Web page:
View Postcormac mac airt, on 01 October 2010 - 05:27 PM, said:

Sorry but finding some place that could, even remotely, be misconstrued as Atlantis is a cop-out on what Plato said. And Plato's use of the name is the only reason anyone is even interested. The fact still remains that there is absolutely no evidence archaeologically, geologically or genetically for the existance of Plato's Atlantis or its people, so yes adequate research has already been done. There was nothing there.

Nothing in the above precludes finding or having found a lost culture anywhere, to include in and around the Mediterranean. Sadly, as I've mentioned before, it's also likely that any real history will be swept aside in order to make a 'connection' with Atlantis which would be a great disservice to the actual history of that culture itself. Implications of that likelihood of which can already be found here at UM, amongst other places.

Then you can see that what you claimed was, in the least, a fabrication if not an outright lie.

cormac

There is a massive difference between putting something forward as a plausable speculation. I can't guarantee that either of have said this or that IS the case but you are sounding more and more like the spanish inquisition.

I'll say this for the last time - Atlantis is an archetypal lost land, the specifics may have elements of historical truth about them but as a whole it is unlikely it will be found exactly as Plato describes. Does that mean we should just stop looking period. I don't think so because it has caught the imagination in such a way that it engages people about there past. I think you'd find if you gave it a chance that many people will be hooked by Atlantis from sources like Cayce or Blavatsky but in seeking the truth they will read Donnelly and other writers who concentrate on history and how it relates to myth. The end result being a public that is engaged by history and willing to learn from science if only science would appreciate the people that it is ultimately for the benefit of.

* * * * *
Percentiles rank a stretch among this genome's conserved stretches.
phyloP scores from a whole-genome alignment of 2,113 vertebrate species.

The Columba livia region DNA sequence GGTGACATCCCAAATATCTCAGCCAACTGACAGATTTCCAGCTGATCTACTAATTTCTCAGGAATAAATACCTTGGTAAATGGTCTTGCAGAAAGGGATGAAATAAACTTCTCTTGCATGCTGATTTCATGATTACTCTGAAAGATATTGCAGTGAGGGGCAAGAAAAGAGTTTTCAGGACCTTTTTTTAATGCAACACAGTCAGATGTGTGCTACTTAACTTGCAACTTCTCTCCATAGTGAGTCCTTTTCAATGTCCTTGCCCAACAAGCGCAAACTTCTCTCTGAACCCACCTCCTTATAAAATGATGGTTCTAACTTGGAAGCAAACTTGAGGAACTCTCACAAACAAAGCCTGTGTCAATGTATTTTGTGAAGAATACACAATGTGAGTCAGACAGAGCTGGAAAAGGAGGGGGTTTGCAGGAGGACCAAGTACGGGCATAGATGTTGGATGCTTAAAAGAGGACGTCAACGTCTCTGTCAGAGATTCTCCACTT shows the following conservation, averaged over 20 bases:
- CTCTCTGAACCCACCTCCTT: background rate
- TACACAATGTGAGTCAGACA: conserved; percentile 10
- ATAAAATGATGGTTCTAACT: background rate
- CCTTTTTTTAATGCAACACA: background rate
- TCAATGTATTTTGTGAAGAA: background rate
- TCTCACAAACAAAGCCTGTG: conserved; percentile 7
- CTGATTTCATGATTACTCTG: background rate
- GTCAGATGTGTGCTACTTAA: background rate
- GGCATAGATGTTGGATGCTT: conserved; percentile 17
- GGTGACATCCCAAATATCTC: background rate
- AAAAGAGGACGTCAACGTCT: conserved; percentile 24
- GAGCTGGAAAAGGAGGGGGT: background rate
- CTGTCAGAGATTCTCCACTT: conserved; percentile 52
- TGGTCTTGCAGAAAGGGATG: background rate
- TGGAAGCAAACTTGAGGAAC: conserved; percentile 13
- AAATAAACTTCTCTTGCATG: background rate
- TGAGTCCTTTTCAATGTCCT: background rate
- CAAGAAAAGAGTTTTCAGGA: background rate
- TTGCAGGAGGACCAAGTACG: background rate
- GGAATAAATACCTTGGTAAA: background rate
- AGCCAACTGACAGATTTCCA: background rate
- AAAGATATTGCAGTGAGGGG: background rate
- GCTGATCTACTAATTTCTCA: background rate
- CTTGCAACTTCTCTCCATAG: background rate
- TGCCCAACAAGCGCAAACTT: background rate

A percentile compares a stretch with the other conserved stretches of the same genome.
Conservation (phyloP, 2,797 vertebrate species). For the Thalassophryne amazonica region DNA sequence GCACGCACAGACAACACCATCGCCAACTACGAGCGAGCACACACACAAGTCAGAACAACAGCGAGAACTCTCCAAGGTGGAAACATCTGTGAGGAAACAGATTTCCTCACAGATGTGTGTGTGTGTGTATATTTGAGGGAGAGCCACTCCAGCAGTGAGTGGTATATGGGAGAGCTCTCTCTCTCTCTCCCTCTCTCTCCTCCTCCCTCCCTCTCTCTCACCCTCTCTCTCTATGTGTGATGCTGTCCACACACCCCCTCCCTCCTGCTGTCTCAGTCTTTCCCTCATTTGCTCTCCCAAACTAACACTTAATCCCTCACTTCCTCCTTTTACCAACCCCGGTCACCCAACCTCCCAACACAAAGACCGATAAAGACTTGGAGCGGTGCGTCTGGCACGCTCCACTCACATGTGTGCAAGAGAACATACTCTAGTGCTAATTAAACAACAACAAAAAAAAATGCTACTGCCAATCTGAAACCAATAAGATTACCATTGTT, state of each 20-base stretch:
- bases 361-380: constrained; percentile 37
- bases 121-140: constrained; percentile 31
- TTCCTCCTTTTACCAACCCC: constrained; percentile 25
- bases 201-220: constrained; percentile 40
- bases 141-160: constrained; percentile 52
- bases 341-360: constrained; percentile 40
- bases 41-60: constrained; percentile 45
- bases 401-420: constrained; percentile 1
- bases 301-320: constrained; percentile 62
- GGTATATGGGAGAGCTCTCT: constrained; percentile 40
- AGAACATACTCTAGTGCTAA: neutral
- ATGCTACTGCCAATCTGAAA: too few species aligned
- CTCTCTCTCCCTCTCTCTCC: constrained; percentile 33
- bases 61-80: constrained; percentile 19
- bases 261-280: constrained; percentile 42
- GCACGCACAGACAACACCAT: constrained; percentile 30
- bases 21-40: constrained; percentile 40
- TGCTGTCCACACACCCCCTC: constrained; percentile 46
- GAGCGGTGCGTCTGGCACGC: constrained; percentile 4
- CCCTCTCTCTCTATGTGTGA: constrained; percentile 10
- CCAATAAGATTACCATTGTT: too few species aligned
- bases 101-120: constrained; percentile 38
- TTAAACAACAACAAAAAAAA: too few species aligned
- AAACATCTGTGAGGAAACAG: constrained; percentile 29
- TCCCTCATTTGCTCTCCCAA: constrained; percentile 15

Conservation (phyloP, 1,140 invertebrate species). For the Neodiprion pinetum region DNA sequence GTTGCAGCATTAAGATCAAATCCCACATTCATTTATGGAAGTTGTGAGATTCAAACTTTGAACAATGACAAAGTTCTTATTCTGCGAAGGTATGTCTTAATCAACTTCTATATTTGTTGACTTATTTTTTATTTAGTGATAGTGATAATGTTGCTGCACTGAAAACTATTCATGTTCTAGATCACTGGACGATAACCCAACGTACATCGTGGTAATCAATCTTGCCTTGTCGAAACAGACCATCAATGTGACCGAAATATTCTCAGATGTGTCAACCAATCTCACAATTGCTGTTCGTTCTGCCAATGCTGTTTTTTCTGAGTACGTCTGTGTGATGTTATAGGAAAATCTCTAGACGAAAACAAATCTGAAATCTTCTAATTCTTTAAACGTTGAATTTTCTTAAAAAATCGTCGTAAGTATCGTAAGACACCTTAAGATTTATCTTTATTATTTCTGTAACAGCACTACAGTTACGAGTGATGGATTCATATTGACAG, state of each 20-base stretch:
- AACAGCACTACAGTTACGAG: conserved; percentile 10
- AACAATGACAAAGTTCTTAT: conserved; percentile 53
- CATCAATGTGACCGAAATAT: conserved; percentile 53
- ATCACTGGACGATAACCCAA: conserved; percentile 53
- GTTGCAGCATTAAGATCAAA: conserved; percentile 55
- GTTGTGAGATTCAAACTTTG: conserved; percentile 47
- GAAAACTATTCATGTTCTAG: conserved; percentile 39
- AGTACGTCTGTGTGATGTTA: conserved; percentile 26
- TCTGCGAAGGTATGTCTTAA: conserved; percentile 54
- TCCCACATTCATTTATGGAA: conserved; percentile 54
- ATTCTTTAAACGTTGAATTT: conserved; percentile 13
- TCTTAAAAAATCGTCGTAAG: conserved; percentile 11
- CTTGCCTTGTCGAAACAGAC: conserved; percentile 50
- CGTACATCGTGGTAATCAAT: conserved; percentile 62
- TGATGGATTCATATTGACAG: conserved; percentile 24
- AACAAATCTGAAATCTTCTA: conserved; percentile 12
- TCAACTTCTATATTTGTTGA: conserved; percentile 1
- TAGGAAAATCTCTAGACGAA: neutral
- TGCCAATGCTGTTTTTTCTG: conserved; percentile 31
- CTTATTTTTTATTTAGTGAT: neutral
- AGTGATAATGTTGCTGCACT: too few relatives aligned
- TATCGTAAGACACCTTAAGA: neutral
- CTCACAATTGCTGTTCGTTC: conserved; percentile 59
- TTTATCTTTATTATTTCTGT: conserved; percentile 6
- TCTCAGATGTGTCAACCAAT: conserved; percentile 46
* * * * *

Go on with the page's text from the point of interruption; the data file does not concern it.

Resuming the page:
Notes: I use science as in the scientific enquiry as it applies to history and archeology. Sorry for confusion. Second the aspects of truth I was referring to from Atlantis were Thera and it's closeness though not perfect to Plato's description. Black, red, white rocks, impassable sea, maritime nation, bull cult, etc.

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#590    kmt_sesh

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Posted 01 October 2010 - 06:37 PM

View PostThe Puzzler, on 01 October 2010 - 09:04 AM, said:

War in Prehistory. Oddly enough in the Qadan culture who I say is an Osiris based culture from 15,000BC, exactly when Herodotus says the Egyptian priests said Osiris was, we find warfare and not a small amount but 40% of the people buried in the cemeteries, yes, cemeteries, died from fatal arrows or darts, warfare was rife in this culture, that is the Osiris culture from attacks by arrowheads.

I'll agree with you on the often violent nature of prehistoric peoples. The old model of a peaceful and utopian prehistoric existence is far outdated and no longer seen as viable.

But the Osiris thing is altogether different. To date, there is no evidence of an "Osiris culture" from before mid- to late Dynasty 5 in Egypt. That is the first time Osiris as a venerated deity can be observed in Egyptian history (that is, c. 2410 BCE at the earliest). All evidence to find definitive proof in earlier periods--and believe me, many people have searched--have failed.

This does not mean the god Osiris was entirely absent from Egyptian culture prior to the middle of Dynasty 5. What it does suggest, however, is that prior to this time, in whatever form Osiris may have existed, he was viewed as a minor deity to the point where no recognizable cult for him can be observed.